If we do not want the current upturn in the financial markets (which gives the illusion that the euro is saved) to be a parenthesis between two storms, it is urgent to restore economic growth and for this, to clarify the political strategy required.
Today, it can only be assumed with certainty that eurozone governments want the euro to survive, without losing any of its members; and that the ECB will do what it can to help them.
But this will, if it is necessary, is not sufficient: growth is zero, while deficits are rising, so the Debt/GDP ratio can only increase in all of the countries of the eurozone, risking again the rise of the cost of public debts and discrediting any austerity policy.
The euro therefore will be able to survive only if structural reforms conducive to growth are carried out as quickly as possible, in every country, and if, at the scale of the eurozone, we finally decide to use its « fiscal capacity » which President Van Rompuy talked so wisely about.
For that purpose, we must first end an ambiguity: Mr. Van Rompuy is the President of the European Union and the « fiscal capacity » which he speaks of is that of the eurozone, for which he is not in charge.
There are actually two Europes: that of the Union, a total of 27, which can only be an area of state under common laws in some very limited areas, and the Eurozone, a total of 17, because it is an area with a single currency, which must become an area of fiscal harmonization, budgetary coordination and large projects.
Therefore, if we continue to allow the Commission and the Parliament of 27 to deal with the problems of the Eurozone, a paralysis is likely to occur: none of these two institutions are mandated to organize the common future of 17 countries, necessarily different from that of 27.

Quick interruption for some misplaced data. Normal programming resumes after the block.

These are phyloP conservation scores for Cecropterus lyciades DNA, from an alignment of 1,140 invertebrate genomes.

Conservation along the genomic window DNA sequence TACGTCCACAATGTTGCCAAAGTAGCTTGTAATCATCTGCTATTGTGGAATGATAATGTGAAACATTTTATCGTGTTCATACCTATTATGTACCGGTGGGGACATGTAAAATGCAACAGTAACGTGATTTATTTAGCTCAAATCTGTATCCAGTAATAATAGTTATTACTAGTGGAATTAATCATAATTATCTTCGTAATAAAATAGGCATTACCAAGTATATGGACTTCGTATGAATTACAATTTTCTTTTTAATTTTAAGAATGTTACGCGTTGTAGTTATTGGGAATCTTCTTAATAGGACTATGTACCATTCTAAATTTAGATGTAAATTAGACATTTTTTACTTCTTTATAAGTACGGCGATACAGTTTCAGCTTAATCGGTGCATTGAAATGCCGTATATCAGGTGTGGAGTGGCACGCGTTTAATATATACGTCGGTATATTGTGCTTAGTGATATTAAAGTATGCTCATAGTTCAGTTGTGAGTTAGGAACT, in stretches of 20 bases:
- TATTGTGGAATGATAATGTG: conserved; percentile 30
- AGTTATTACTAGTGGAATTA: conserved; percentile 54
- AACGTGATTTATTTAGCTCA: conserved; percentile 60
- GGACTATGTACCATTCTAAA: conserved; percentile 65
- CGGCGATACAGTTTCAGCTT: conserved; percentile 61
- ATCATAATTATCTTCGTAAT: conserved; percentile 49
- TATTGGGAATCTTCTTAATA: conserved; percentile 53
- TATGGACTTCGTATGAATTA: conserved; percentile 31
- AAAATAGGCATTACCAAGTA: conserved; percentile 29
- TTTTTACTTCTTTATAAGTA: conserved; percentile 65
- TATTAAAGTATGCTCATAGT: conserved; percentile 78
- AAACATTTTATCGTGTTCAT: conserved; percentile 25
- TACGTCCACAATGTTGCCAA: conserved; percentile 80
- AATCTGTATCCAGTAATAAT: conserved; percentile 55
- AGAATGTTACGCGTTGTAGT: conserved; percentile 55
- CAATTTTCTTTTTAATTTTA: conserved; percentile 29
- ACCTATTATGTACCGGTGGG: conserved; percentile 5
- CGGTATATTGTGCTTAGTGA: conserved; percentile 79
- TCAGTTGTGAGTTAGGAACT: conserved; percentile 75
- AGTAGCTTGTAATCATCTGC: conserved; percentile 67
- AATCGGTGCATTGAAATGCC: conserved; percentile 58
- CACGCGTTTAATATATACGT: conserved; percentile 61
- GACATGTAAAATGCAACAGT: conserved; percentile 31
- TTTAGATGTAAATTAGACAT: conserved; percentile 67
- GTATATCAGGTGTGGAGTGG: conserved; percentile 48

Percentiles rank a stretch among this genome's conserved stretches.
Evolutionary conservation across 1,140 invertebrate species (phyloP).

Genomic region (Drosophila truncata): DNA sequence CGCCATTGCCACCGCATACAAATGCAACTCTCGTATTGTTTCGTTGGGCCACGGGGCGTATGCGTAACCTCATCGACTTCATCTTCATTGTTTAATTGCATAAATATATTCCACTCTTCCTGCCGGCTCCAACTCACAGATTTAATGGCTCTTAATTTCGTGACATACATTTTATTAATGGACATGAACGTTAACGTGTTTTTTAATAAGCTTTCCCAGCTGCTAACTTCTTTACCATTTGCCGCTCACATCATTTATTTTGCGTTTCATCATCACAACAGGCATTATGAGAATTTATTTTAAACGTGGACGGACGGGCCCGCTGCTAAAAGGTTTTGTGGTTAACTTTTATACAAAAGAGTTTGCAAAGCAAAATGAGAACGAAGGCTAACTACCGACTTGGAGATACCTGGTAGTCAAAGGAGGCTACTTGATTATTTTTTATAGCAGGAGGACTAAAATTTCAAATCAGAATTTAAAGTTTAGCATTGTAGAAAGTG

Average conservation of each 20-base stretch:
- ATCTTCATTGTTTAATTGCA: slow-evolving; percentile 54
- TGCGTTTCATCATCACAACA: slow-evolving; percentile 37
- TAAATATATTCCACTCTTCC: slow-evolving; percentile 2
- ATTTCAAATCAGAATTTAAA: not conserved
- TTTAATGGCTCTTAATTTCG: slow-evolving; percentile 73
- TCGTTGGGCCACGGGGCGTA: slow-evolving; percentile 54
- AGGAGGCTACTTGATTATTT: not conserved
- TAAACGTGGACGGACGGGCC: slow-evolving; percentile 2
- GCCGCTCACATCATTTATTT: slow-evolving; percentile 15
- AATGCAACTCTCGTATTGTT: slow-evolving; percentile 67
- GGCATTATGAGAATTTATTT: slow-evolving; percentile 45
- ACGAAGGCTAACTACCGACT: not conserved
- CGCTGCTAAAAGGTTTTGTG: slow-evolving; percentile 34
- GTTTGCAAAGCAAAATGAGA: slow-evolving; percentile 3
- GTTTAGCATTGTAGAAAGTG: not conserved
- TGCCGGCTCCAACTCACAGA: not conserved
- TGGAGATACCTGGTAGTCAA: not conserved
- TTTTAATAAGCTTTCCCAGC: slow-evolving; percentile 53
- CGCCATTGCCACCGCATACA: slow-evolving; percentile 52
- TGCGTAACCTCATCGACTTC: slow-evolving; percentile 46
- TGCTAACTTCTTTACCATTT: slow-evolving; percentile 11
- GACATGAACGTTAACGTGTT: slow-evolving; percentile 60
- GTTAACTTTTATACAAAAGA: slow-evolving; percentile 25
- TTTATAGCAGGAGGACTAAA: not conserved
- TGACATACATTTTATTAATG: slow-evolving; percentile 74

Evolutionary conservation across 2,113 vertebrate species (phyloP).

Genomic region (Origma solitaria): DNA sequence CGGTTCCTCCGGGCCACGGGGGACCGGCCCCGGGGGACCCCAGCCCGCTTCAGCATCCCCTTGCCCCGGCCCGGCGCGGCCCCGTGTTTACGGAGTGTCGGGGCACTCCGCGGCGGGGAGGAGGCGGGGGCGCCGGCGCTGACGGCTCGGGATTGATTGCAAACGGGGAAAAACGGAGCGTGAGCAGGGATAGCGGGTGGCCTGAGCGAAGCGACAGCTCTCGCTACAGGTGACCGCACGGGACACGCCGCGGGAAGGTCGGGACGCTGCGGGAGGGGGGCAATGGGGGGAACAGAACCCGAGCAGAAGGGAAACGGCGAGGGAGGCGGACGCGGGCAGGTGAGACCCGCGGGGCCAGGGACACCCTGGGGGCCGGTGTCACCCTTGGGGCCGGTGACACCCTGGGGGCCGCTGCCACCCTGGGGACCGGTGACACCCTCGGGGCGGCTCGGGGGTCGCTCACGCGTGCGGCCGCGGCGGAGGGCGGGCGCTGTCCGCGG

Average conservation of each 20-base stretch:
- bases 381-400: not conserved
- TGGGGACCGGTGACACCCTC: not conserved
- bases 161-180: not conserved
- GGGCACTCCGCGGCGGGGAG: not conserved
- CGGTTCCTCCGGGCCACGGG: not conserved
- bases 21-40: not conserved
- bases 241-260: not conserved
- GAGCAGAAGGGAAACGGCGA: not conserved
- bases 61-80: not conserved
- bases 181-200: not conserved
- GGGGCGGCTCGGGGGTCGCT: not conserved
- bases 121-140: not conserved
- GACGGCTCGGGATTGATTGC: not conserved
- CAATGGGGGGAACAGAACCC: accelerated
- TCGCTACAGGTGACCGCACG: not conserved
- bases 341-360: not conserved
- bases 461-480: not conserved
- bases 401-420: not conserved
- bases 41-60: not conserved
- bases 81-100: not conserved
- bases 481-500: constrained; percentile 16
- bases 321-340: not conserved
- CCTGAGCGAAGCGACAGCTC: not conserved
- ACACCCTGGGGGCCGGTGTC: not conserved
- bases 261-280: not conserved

Also, surreptitiously, under the pretext of dealing with it, the Commission and the Parliament will continue to derail the eurozone, because it can only escape them, like abusive parents envious of their child.
We must therefore distinguish the institutions of these two Europes. And in particular their Parliaments.
And since we committed the waste of building in Brussels a second building for the European Parliament, whose headquarters though, according to treaties, is in Strasbourg, let us take advantage of this to take a radical decision: in Brussels, the Parliament of the Union; in Strasbourg, that of the Eurozone: there would gather together the members elected to the European Parliament of 17 member countries of the Eurozone (who in fact have never met as such, even informally). This new parliament would appoint and could dismiss the President of the Eurogroup; it would hold a hearing with the President of the ECB, would control the MES and banking supervision, would manage the fiscal and budgetary coordination, and later would collect tax on financial transactions, paid to the European Treasury in charge of issuing euro bonds, which would fund growth investments.
Very quickly, almost as a matter of course, such a parliament would be a constituent assembly. Europe could begin to live truly.